For those that take the summer off (or any month or two throughout a year for that matter), many simply don't come back. Although their intentions were to jump right back into the swing of things come September, many are apprehensive about returning because they don't feel their skills are where they should be relative to the rest of the students who kept training. For those that do return, I estimate that only about 50% will stick with it.

The longer the duration of time off from Kenpo training, the less likely you are to return, and I say this with 100% confidence. There is a lot of truth to what Mr. Miyagi said in the first Karate Kid movie, “Either you do karate yes, or you do karate no; you do karate guess so, get squashed like grape”.

Monday, April 23, 2007

Cross-Training or Cross-Referencing?

You have seen them. You open up the yellow pages and find a martial arts school advertising instruction in a half-of-a-dozen different martial arts styles. You think to yourself....WOW! What a deal. You can learn 6 different arts all at one location. There is kick boxing, traditional karate, Brazilian jiu-jitsu, Kenpo, Tae Kwon Do, Hapkido.....and so on....And the studio owner is an expert in all of them!

Now that is what I call cross-training!!

The reality is, however, that the vast majority of martial artists cross-train in different arts because they lack the patience and desire to learn their base system correctly. When a perceived deficiency in their art is unraveled, they are quick to jump the band wagon onto another art to fulfill this supposed deficiency.

Guess what? I was one of them.

Having started Kenpo Karate back in 1985, I achieved the rank of 1st Degree Black Belt in 1990. In 1991, I obtained my 1st Degree Black Belt in Modern Arnis (I started Arnis in 1987) as well as my 2nd Degree Black Belt in Kenpo Karate. That same year I started training in Black Dragon Kung Fu and achieved the rank of 1st Degree Black Belt in 1994. Seven years later I received a 1st Degree Black Belt rank in Shorinji-Ryu Karate. This is not to take away from these important achievements in my life. Training in Modern Arnis, for example, gave me the opportunity to train under one of the world's best stick and knife fighters on the globe, the late Grandmaster Remy Presas. Likewise, training in Kung Fu gave me the opportunity to take my sparring to new levels, learn very intricate forms, ground-fight, and learn a truckload of weapons.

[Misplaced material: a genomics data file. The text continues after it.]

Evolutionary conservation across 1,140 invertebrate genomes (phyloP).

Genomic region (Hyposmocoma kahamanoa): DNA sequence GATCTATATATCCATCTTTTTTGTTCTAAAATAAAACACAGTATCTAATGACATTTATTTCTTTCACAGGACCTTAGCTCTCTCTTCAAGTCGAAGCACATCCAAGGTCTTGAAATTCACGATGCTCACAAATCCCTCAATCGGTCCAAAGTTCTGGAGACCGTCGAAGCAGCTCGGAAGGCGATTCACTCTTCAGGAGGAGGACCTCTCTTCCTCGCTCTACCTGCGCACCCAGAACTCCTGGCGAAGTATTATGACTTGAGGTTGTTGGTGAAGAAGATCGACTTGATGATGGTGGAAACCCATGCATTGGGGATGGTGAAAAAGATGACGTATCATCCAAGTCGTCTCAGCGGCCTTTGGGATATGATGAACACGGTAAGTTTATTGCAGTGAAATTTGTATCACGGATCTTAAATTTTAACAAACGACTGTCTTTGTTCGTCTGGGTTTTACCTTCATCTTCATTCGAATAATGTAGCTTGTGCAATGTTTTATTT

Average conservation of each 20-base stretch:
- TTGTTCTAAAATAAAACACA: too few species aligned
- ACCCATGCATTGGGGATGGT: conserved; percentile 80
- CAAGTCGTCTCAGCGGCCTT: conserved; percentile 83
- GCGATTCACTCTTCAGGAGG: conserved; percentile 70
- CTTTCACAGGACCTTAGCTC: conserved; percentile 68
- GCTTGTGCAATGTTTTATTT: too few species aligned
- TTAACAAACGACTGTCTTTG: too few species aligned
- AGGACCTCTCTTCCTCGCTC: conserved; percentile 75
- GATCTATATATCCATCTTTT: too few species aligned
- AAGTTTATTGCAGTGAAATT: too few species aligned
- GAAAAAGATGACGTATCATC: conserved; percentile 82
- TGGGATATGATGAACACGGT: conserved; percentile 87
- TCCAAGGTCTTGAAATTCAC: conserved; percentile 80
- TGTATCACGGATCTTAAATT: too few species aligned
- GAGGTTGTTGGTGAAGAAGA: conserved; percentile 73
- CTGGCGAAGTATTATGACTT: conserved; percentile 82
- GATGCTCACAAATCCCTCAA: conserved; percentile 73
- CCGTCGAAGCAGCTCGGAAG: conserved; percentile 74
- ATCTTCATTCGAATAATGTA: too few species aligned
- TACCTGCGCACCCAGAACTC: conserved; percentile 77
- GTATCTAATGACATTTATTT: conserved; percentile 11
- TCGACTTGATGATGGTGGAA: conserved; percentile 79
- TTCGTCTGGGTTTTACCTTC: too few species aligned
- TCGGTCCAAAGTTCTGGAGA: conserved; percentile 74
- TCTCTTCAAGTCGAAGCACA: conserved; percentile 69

All of this time, however, my base art that I constantly trained in was Kenpo Karate. I currently hold the rank of 6th Degree Black Belt (Professor) in that art and received my rank under Grandmaster Larry Tatum in 2004. Through consistent practice and seeking out some of the best Kenpo instructors on the globe, I have learned that a lot of Kenpo's supposed deficiencies were due to my lack of understanding. I have come to realize, for example, why everything was implemented in the system the way it was, and how each component of the system (be it forms, sets, techniques, extensions, sparring, weaponry) is important. I have learned that one need not cross-train in Brazilian jiu-jitsu to learn how to fight on the ground. Kenpo can be applied on the ground just fine; I just needed someone like Larry Tatum to show me how.